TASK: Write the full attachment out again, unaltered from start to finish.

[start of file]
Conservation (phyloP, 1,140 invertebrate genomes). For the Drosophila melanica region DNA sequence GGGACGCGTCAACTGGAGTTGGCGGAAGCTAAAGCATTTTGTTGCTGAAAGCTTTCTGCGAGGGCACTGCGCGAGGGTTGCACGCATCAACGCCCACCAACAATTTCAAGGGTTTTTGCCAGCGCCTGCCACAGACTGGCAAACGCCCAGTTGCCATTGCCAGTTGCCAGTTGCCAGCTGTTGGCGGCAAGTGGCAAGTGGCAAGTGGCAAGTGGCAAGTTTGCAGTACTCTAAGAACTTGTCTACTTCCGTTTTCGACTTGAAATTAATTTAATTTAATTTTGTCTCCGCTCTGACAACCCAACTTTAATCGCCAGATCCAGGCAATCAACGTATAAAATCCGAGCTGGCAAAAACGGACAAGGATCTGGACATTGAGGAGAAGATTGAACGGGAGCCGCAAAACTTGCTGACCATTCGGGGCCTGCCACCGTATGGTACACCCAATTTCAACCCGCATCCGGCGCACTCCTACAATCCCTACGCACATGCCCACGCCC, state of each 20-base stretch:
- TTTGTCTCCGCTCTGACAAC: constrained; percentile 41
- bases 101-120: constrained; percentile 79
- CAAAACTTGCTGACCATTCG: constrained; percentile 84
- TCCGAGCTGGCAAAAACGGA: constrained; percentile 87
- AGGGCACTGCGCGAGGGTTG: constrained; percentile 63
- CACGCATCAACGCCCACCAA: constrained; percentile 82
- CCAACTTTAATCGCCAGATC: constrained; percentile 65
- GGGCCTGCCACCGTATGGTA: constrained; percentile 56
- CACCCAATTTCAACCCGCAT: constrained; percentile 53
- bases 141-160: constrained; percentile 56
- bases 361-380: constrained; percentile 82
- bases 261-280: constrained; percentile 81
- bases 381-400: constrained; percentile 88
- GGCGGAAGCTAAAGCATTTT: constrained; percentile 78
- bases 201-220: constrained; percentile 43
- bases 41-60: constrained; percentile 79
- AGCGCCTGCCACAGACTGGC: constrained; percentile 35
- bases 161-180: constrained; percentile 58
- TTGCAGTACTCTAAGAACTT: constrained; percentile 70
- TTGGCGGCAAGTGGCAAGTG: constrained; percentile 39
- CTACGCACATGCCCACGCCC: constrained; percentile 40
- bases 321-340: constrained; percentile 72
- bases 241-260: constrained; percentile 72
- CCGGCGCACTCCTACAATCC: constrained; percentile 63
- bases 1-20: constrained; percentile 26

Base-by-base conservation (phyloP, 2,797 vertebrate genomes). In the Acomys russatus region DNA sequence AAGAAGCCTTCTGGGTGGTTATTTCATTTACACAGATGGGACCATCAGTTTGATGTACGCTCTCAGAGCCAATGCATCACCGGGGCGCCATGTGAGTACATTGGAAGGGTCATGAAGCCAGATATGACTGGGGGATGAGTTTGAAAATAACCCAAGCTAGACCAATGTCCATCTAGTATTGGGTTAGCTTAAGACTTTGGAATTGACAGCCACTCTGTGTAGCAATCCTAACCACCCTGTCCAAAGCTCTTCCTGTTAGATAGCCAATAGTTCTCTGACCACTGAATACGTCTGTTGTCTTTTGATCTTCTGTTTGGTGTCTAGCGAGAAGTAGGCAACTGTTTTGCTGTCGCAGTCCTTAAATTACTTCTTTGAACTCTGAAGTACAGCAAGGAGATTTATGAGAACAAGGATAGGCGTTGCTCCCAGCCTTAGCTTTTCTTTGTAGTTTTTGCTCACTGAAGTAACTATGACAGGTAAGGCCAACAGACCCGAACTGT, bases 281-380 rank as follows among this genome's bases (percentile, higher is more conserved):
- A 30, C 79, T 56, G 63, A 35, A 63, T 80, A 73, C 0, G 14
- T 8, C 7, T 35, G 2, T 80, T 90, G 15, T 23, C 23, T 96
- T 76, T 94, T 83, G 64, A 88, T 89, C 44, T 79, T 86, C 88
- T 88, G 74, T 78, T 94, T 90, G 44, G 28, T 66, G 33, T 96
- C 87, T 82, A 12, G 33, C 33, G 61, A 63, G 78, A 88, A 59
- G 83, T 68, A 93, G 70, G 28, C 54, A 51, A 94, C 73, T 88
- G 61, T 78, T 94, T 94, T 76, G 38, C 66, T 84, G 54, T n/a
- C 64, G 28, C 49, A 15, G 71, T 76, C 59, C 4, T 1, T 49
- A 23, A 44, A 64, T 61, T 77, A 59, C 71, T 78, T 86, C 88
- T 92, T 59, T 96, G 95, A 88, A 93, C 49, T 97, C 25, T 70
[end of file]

Conservation (phyloP, 1,140 invertebrate genomes). For the Drosophila melanica region DNA sequence GGGACGCGTCAACTGGAGTTGGCGGAAGCTAAAGCATTTTGTTGCTGAAAGCTTTCTGCGAGGGCACTGCGCGAGGGTTGCACGCATCAACGCCCACCAACAATTTCAAGGGTTTTTGCCAGCGCCTGCCACAGACTGGCAAACGCCCAGTTGCCATTGCCAGTTGCCAGTTGCCAGCTGTTGGCGGCAAGTGGCAAGTGGCAAGTGGCAAGTGGCAAGTTTGCAGTACTCTAAGAACTTGTCTACTTCCGTTTTCGACTTGAAATTAATTTAATTTAATTTTGTCTCCGCTCTGACAACCCAACTTTAATCGCCAGATCCAGGCAATCAACGTATAAAATCCGAGCTGGCAAAAACGGACAAGGATCTGGACATTGAGGAGAAGATTGAACGGGAGCCGCAAAACTTGCTGACCATTCGGGGCCTGCCACCGTATGGTACACCCAATTTCAACCCGCATCCGGCGCACTCCTACAATCCCTACGCACATGCCCACGCCC, state of each 20-base stretch:
- TTTGTCTCCGCTCTGACAAC: constrained; percentile 41
- bases 101-120: constrained; percentile 79
- CAAAACTTGCTGACCATTCG: constrained; percentile 84
- TCCGAGCTGGCAAAAACGGA: constrained; percentile 87
- AGGGCACTGCGCGAGGGTTG: constrained; percentile 63
- CACGCATCAACGCCCACCAA: constrained; percentile 82
- CCAACTTTAATCGCCAGATC: constrained; percentile 65
- GGGCCTGCCACCGTATGGTA: constrained; percentile 56
- CACCCAATTTCAACCCGCAT: constrained; percentile 53
- bases 141-160: constrained; percentile 56
- bases 361-380: constrained; percentile 82
- bases 261-280: constrained; percentile 81
- bases 381-400: constrained; percentile 88
- GGCGGAAGCTAAAGCATTTT: constrained; percentile 78
- bases 201-220: constrained; percentile 43
- bases 41-60: constrained; percentile 79
- AGCGCCTGCCACAGACTGGC: constrained; percentile 35
- bases 161-180: constrained; percentile 58
- TTGCAGTACTCTAAGAACTT: constrained; percentile 70
- TTGGCGGCAAGTGGCAAGTG: constrained; percentile 39
- CTACGCACATGCCCACGCCC: constrained; percentile 40
- bases 321-340: constrained; percentile 72
- bases 241-260: constrained; percentile 72
- CCGGCGCACTCCTACAATCC: constrained; percentile 63
- bases 1-20: constrained; percentile 26

Base-by-base conservation (phyloP, 2,797 vertebrate genomes). In the Acomys russatus region DNA sequence AAGAAGCCTTCTGGGTGGTTATTTCATTTACACAGATGGGACCATCAGTTTGATGTACGCTCTCAGAGCCAATGCATCACCGGGGCGCCATGTGAGTACATTGGAAGGGTCATGAAGCCAGATATGACTGGGGGATGAGTTTGAAAATAACCCAAGCTAGACCAATGTCCATCTAGTATTGGGTTAGCTTAAGACTTTGGAATTGACAGCCACTCTGTGTAGCAATCCTAACCACCCTGTCCAAAGCTCTTCCTGTTAGATAGCCAATAGTTCTCTGACCACTGAATACGTCTGTTGTCTTTTGATCTTCTGTTTGGTGTCTAGCGAGAAGTAGGCAACTGTTTTGCTGTCGCAGTCCTTAAATTACTTCTTTGAACTCTGAAGTACAGCAAGGAGATTTATGAGAACAAGGATAGGCGTTGCTCCCAGCCTTAGCTTTTCTTTGTAGTTTTTGCTCACTGAAGTAACTATGACAGGTAAGGCCAACAGACCCGAACTGT, bases 281-380 rank as follows among this genome's bases (percentile, higher is more conserved):
- A 30, C 79, T 56, G 63, A 35, A 63, T 80, A 73, C 0, G 14
- T 8, C 7, T 35, G 2, T 80, T 90, G 15, T 23, C 23, T 96
- T 76, T 94, T 83, G 64, A 88, T 89, C 44, T 79, T 86, C 88
- T 88, G 74, T 78, T 94, T 90, G 44, G 28, T 66, G 33, T 96
- C 87, T 82, A 12, G 33, C 33, G 61, A 63, G 78, A 88, A 59
- G 83, T 68, A 93, G 70, G 28, C 54, A 51, A 94, C 73, T 88
- G 61, T 78, T 94, T 94, T 76, G 38, C 66, T 84, G 54, T n/a
- C 64, G 28, C 49, A 15, G 71, T 76, C 59, C 4, T 1, T 49
- A 23, A 44, A 64, T 61, T 77, A 59, C 71, T 78, T 86, C 88
- T 92, T 59, T 96, G 95, A 88, A 93, C 49, T 97, C 25, T 70